As the title suggests, a theme is emerging in my thinking these days.
I watched the movie Temple Grandin this week, the HBO film based on the books Temple Grandin has written about her life experiences. Temple Grandin,as most of the readers of this blog probably know, is a woman with autism who's a professor at Colorado State University and has revolutionized the way that livestock are treated in the United States. She's also revolutionized the way that autism is viewed and treated.
We're in such new terrain with a lot of cognitive and developmental disabilities. We're only just emerging from a world where the reaction to these sorts of disabilities was institutionalization. Grandin's doctor urged her family to institutionalize her when she was a child, but they didn't. Families like hers are "saints and sages," as another writer says, bucking the medical establishment and treating their children like people in the world. Folks with autism weren't considered people in the world a few decades ago, and so it was a big surprise to lots of people when Grandin demonstrated that she was, in fact, a person--in her case, a person who could communicate her perspective on the world, and who could see the needs and habits of livestock far more clearly than folks before her had done.
Okay, my point here is this: back in 2002, when McDonald's started using Grandin's techniques with their livestock, there was a report on her on NPR. I remember hearing this report, including an interview with Grandin about how different her livestock handling systems were, and how effective they were at respecting animals' peace and quality of life up until the moment of their death. After the interview, the NPR reporters (perhaps it was just the local crew, because this info isn't on the web broadcast) were careful to make a point that I remember now, a decade later:
One of the issues surrounding Grandin is that parents of kids with autism are seeing her as a potential role model for their kids, and doctors want to be sure that folks recognize that Grandin is an exception to the rule. Parents of kids with autism can't and shouldn't expect their kids to do what Grandin has done.*At the time that this piece aired, disabilities in general weren't on my radar. And yet this was a big enough point that I remembered it. And as I watched the movie Temple Grandin, this point came back to me.
When I heard the NPR piece, I thought, "Wow, what a shame that these poor parents are so deluded." Now I'm able to recognize that the correct response is, How dare they say that! How dare NPR tell folks listening to Grandin's amazing story that she's an exception. Don't get the crazy idea, parents, that your kid with autism might actually be a full person in the world! Your kid is probably way too fucked up to be helped, so don't get big ideas.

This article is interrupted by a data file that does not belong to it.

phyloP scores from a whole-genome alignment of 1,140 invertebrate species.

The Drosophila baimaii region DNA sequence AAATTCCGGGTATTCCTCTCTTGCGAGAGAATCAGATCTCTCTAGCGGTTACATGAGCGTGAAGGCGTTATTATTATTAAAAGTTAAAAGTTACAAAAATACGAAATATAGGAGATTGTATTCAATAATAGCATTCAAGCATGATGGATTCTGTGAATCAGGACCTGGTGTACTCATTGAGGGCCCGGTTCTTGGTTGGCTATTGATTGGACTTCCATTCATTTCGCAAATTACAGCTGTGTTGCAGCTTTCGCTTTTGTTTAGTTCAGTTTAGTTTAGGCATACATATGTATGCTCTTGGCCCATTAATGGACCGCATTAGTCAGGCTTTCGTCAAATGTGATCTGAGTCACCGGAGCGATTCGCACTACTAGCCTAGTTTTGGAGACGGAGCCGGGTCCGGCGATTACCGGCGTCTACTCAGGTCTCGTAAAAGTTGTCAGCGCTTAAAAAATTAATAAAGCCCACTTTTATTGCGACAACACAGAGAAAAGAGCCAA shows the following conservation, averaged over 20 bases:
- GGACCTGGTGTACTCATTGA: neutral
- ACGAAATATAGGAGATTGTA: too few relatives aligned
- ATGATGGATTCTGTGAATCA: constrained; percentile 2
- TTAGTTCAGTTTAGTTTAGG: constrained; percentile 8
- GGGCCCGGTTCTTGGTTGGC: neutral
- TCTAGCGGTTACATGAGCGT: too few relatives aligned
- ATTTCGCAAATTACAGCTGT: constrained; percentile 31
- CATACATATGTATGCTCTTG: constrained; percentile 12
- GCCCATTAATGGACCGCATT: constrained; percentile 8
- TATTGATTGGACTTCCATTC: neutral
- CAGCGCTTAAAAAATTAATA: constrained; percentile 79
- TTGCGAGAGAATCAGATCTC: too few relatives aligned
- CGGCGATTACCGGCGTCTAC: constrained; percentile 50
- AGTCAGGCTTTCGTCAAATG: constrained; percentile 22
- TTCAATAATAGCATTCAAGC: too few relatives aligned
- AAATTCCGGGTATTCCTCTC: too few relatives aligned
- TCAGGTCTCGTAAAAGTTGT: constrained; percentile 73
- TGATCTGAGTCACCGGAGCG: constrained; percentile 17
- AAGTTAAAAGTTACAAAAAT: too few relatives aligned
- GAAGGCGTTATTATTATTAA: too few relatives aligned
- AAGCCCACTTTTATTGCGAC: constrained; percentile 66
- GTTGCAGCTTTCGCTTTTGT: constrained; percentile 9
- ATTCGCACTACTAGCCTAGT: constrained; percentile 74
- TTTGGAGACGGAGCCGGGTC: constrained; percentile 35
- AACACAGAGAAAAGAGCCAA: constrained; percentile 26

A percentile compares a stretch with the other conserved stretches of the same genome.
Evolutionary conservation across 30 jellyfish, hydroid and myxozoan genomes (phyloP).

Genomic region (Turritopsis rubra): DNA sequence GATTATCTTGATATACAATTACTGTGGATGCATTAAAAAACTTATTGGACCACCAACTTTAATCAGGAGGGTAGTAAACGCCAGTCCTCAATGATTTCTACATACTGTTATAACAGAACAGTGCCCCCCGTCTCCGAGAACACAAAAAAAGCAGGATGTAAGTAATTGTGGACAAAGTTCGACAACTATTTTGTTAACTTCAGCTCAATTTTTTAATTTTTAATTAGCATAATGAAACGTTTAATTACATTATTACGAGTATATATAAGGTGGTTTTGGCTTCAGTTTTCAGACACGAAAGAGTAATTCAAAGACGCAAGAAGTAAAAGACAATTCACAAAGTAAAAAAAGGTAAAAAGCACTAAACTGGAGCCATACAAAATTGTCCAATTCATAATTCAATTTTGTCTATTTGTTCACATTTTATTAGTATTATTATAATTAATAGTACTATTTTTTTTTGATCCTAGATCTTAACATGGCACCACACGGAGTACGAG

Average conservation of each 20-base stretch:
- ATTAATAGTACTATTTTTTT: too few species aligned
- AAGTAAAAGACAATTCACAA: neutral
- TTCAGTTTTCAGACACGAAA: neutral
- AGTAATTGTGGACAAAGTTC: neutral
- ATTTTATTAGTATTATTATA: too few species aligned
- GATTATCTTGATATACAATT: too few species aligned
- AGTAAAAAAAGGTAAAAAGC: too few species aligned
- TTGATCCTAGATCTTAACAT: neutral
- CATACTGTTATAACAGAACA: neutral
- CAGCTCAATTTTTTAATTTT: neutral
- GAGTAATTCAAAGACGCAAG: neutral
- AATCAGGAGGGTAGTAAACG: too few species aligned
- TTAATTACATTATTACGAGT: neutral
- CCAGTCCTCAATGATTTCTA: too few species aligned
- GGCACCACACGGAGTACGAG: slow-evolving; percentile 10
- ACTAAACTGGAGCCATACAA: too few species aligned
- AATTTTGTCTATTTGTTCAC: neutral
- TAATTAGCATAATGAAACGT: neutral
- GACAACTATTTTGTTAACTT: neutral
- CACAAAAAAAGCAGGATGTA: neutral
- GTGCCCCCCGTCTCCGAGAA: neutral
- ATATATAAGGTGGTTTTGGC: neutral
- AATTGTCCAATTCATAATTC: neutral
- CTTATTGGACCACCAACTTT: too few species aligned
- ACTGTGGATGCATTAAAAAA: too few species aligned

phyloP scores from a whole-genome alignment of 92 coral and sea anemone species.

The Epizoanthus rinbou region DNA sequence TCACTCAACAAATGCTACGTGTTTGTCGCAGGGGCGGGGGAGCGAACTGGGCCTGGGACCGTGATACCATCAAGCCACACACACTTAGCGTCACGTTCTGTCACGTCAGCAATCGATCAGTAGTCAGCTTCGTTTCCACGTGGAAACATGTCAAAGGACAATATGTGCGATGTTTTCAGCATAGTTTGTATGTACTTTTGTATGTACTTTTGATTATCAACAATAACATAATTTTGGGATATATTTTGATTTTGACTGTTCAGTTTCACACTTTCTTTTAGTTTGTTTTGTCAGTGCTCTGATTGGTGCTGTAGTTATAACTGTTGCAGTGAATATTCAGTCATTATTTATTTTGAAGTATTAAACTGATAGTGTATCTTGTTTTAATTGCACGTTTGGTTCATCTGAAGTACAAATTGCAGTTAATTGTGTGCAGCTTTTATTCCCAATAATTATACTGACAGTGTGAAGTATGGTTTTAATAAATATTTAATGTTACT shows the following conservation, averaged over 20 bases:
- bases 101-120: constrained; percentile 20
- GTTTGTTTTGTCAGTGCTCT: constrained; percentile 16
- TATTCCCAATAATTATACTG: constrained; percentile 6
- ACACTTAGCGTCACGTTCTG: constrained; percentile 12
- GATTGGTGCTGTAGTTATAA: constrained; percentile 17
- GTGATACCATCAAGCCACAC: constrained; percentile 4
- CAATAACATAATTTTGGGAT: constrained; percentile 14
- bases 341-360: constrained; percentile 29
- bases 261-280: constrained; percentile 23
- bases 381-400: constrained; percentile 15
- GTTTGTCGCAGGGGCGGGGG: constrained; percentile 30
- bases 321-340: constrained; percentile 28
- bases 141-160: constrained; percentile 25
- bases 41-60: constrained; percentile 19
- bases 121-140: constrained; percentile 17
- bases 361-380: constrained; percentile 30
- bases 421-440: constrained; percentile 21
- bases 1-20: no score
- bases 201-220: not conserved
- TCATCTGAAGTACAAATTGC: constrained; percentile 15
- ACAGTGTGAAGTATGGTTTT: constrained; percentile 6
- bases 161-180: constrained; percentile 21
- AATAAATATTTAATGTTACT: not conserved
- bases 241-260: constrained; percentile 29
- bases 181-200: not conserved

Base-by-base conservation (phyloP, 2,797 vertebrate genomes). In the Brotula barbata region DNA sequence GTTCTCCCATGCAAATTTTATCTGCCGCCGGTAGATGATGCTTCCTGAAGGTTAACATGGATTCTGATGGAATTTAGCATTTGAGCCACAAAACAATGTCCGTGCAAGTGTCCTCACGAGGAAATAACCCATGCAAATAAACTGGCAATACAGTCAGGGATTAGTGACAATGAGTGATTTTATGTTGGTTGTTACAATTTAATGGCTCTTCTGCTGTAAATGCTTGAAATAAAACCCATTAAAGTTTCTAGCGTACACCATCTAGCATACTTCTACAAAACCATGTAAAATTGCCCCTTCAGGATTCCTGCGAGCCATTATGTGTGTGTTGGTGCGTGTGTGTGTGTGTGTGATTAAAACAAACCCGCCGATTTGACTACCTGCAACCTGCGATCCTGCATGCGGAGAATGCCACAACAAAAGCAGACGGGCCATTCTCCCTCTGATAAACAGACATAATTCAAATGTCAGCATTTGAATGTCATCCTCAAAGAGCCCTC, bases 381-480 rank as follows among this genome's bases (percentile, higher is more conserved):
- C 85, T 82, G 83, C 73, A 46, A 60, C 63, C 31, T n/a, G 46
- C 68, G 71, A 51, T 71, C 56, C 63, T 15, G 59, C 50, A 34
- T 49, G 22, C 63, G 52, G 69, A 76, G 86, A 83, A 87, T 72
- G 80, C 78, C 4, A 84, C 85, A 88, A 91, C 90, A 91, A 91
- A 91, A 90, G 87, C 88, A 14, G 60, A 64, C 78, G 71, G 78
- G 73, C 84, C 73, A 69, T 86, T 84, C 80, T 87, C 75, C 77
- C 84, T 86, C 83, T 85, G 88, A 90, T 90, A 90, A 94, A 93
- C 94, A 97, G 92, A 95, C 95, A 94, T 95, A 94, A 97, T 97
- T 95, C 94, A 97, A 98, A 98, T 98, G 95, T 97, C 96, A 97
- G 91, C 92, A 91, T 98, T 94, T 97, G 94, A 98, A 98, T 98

A related point: you'll remember the great experience I had a few weeks back at the Downs Ed conference in Atlanta. Downs Ed is a big advocate of kids with Down syndrome being taught to read. The visual learning skills of people with Down syndrome are generally much stronger than their auditory learning skills, and so reading is something that's often possible and a helpful tool. Due to this research, and the urging of one friend in particular, we've been working on helping Maybelle to read for a long time--maybe a year? In the last week or so, it's started to click for her. She can now read probably 10 words, and since she seems to have gotten the concept, she's learning new ones faster and faster.
I'm doing loads of videos of her reading. Here's one from tonight (be warned that there are some graphic toast-eating moments throughout the video):
At the Downs Ed conference, they showed us videos of kids they work with, many of whom go to public school and are labeled "exceptional readers" within their fully inclusive classrooms. They're certainly considered "exceptional" for kids with Down syndrome. The point the presenters were quick to make was this:
Exceptional readers are becoming less exceptional as we train kids with Down syndrome more effectively.The kids they work with aren't "exceptional" kids. They're just kids in the world, being offered high expectations and the support to reach them. They also had this to say:
Changing how we treat kids with Down syndrome changes the profile. There is no reason that any kid with Down syndrome is locked into any "profile."If the widespread belief--and the official "profile"--is that kids with Down syndrome can't read, then you simply might not try to teach your kid to read. If you're being told by The Powers That Be that there's no way in the world your child could end up like Temple Grandin, you might well underestimate your child and not offer your child opportunities, support, hope, and the space to grow. But as we change our expectations and our behaviors, the profile will change, and it makes it easier for people to become the fullest version of who they are.
Okay, that's all I've got for tonight.
*Note that the indented statements in this post aren't quotes--just my own paraphrases.